In 1943 the FSA was dissolved for political reasons, but Roy Stryker arranged for Parks to move with him to the Office of War Information (OWI), where Parks was assigned as war correspondent to the 332nd Fighter Group, the first black air corps. He photographed the training program for the corps, but was refused permission to accompany the 332nd fighter group to Europe, denying publicity to African-American participation in the war. He then followed Stryker to the Standard Oil (New Jersey) Photography Project, which allowed some of the best photographers of the time to photograph in small towns and industrial centers throughout the United States. Some of Parks's most striking and influential work was made during this time, including: Dinner Time at Mr. Hercules Brown's Home, Somerville, Maine, 1944; Grease Plant Worker, Pittsburgh, Pennsylvania, 1946; Car Loaded with Furniture on Highway, 1945, and Ferry Commuters, Staten Island, NY, 1946. Parks has lent vintage prints of some of these rarely seen images to the exhibition, sharing them publicly for the first time.
In 1944 Parks began to search for a job shooting fashion photos. Despite racist attitudes of the day, Vogue editor Alexander Liberman hired Parks to shoot a collection of evening gowns. Following that first assignment, Parks also photographed fashion for Vogue for the next few years. During this time Parks also published his first two books, Flash Photography (1947) and Camera Portraits: Techniques and Principles of Documentary Portraiture (1948).
Parks found fashion photography interesting and rewarding, but also wanted to use his talent as a photojournalist. In 1948 he approached Life magazine and asked for a job photographing the gang wars in Harlem as well as fashions in Paris. He was hired to do both. "Suddenly for me," remembers Parks, "two extremely diverse worlds were about to converge - one of crime, the other of high fashion." In what was to become his trademark style, Parks chose to focus his story on Harlem gangs - concentrating on an individual and the small group around him. l6-year-old Red Jackson was leader of the Midtowners, one of the toughest gangs in New York City. Parks was able to engage his trust, and his photographs show the complexity of their relationship.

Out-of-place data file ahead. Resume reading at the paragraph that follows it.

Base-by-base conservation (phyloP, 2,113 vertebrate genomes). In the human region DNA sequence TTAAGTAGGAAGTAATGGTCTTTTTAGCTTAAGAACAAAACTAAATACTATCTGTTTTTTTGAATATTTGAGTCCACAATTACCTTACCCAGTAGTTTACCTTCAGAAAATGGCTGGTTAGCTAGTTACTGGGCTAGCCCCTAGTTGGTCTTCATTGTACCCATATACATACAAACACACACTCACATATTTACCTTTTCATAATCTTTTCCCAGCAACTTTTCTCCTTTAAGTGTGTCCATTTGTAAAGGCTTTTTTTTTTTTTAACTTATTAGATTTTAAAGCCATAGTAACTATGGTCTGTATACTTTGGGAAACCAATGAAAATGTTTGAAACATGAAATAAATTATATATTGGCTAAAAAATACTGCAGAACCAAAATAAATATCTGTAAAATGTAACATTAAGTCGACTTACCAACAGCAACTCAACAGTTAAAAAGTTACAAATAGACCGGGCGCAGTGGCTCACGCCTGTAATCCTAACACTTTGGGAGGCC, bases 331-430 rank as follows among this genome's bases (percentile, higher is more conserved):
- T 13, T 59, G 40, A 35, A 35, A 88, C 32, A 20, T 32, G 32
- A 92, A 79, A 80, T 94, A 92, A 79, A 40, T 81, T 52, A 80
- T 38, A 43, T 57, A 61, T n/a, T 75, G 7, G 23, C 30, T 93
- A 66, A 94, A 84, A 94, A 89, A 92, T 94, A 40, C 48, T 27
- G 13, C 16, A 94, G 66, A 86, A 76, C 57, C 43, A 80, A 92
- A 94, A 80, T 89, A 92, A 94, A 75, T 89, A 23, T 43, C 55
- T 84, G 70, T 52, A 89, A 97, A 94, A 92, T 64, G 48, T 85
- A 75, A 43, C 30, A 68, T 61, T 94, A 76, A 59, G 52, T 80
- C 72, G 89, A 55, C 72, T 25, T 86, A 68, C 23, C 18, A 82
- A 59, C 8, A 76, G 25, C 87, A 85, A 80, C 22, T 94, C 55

In one very famous photograph, Red Jackson, Harlem Gang Leader, (with Cigarette), 1948, Jackson is caught in a moment of reflection as he looks out a broken tenement window. In another, Red Jackson: and Herbie Levy study wounds on face of slain gang member Maurice Gaines, 1948, Jackson and a fellow gang member stare at the body of a friend in his coffin, victim of a gang "rumble." Through these extra-ordinary images, Parks displays not just the violence of the gangs, but the complex humanity of its players, and victims. He is able to go beyond the stereotypical images that most Americans of the time had about Harlem and its underbelly to reveal something poignant and universal about its people.
In 1950 Parks moved to Paris as a European correspondent, photographing in France, Italy, Spain and Portugal for several years. Parks was given great access to the stars, gained their trust and was able to shoot beautiful and touching portraits of them. The exhibition includes his portraits of Ingrid Bergman and Roberto Rossolini during their famous tryst on the island of Stromboli, as well as portraits of Alberto Giacometti, Alexander Calder, Marcel Duchamp, Gloria Vanderbilt, Duke Ellington, Louis Armstrong and others.
One series of photographs included in the exhibition - that perhaps best illustrates his ability to move between such different realms for the sake of his work - was shot in Estoril, Portugal, in 1950. He depicted deposed monarchs and wealthy diners, juxtaposed with images of poor children begging for food. Here, the meaning of his photographs stems from the visual dialogue between rich and poor, rather than from one or the other.
In 1956 Parks ventured into the deep South where he photographed an eloquent story about segregation in the United States. Working in a small town near Birmingham, Alabama, in the same year as the Montgomery bus boycott, he documented the effects of segregation on one family. These images, such as Willy Causey and Family, Shady Grove, Alabama, focus on all aspects of everyday life for three generations of the Causey family. Following publication of these pictures in Life, the Causey family was forced to leave home as the civil rights movement was just gaining momentum. The following year Parks followed the police in Chicago for a major story about crime. (left: © Gordon Parks, Ethel Shariff in Chicago, 1957, gelatin silver print, Courtesy of the Corcoran Gallery of Art; right: © Gordon Parks, Department Store, Birmingham, Alabama, 1956, Ilfochrome print, Courtesy of the Corcoran Gallery of Art)